• ||

    "(this is a state where NY cops have been prosecuted for carrying concealed, a state that has banned HOLLOWPOINTS before, shit like that - just crazy on the 2nd amendment) did SOMETHING right"

    Cops shouldn't be immune from state laws, no matter how draconian and offensive they be.

  • ||

    yes, i was waiting for that comment. and i generally agree

    regardless, NJ is crazy on the 2nd, but hopefully ex-post mcdonald and heller it will get a little more reasonable

    it's irrelevant NOW because HR 218 supersedes state law

    this was a great piece of legislation (imo), but i'm all for expanding RKBA for everybody. nationwide right to carry for everybody is still a ways off unfortunately.

    the problem with HR 218 is it's an affirmative defense.

    cops can still be arrested

    fwiw, there was an SPD cop who (Contrary the reason meme) was railroaded for a justified shooting he got involved in with some hell's angels. they tried to discipline him for lying (he didn't) and he was lawfully carrying at the time, but it didn't stop the assholes from the gross injustices... for a while...

    it's an interesting case because when it all fleshed out, he didn't do ANY of the shit they indicted him for.

    the perjury case was based on a FALSE assumption about how he obtained the gun and he was eventually cleared

    i bring the case up because it's an example of a cop being indicted, and one that was clearly innocent as fuck when the whole thing was revealed...

    http://www.oregonlive.com/news.....lls_a.html

    he was cleared...

  • ||

    http://seattletimes.nwsource.c.....is06m.html

    the most egregious injustice imo is the way the anti-SLAPP law is written

    the officer's lawsuit was thrown out, because in effect, the anti-SLAPP law allows people to lie with impunity and be free from lawsuits as long as they are providing info to law enforcement

    it's pretty amazing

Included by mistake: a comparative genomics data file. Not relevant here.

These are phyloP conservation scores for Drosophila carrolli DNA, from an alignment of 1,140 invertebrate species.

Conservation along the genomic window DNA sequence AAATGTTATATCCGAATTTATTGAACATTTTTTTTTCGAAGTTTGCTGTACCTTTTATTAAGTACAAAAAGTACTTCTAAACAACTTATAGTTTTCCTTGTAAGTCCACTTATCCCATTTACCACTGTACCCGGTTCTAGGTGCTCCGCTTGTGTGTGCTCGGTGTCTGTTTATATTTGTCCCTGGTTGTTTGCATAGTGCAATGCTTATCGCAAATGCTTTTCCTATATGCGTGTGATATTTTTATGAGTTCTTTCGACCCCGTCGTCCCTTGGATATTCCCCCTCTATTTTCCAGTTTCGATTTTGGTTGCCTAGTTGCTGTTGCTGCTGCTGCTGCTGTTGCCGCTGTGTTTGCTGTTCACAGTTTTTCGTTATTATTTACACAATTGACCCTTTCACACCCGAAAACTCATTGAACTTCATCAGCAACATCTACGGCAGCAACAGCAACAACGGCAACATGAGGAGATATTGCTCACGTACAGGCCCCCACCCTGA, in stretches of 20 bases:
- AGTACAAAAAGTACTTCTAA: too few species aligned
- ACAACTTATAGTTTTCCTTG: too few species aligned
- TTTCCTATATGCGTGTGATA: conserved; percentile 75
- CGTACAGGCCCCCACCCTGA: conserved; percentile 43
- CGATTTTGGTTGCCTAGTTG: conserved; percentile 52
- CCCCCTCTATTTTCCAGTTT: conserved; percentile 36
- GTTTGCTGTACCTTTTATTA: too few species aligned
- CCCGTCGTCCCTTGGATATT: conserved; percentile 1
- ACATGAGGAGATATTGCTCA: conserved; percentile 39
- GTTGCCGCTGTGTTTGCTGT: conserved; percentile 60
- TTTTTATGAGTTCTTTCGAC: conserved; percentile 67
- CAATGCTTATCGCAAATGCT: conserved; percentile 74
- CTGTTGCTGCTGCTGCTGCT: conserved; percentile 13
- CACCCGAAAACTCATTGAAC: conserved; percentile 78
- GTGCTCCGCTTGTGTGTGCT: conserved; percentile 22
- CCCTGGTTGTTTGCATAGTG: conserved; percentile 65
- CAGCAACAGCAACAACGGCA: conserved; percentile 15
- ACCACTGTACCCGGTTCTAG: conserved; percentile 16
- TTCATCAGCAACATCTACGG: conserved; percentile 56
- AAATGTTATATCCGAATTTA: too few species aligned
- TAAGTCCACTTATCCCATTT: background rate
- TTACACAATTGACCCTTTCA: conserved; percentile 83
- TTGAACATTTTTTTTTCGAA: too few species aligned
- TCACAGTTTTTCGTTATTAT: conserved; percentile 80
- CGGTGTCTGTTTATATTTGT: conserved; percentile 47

http://seattletimes.nwsource.c.....th10m.html

  • ||

    tl;dr/don't fucking care.

  • ||

    ?

  • Copernicus||

    This doesn't strike me as a good samaritan law.

    Example of a good samaritan law: Citizen A loses his balance and is about to fall off a cliff. Citizen B grabs A by the wrist and saves him from falling. In the process, B breaks A's wrist. The GSL protects B should A try to sue him for injuring him.

    Some comments on this paragraph:
    "The number of drug overdose deaths counted by the CDC doubled between 1999 and 2005. DPA notes that "the majority of overdose victims do not actually die until several hours after they have taken a drug, and most of these deaths occur in the presence of others, meaning that there is both time and opportunity to summon medical assistance."
    1. re overdose deaths: good, nice to see Darwin being proved right.
    2. fear or no fear of prosecution, OD-ing in the presence of other stoned persons is not a good way to get reliable EMS.
    3. This article is missing the only important statistic: What percentage of witnessed OD's do not generate a 911 call due to fear of prosecution?

  • Copernicus||

    BTW, to clarify, I am 100% pro-legalize everything for 2 reasons:

    1. Individual liberty, freedom, responsibility, etc.
    2. It allows addicts to "move along" post haste. I hate lingerers.

  • CampingInYourPark||

    "What percentage of witnessed OD's do not generate a 911 call due to fear of prosecution?"

    In a recent study 6.25299% of those witnessing an OD did not call 911 due to fear of prosecution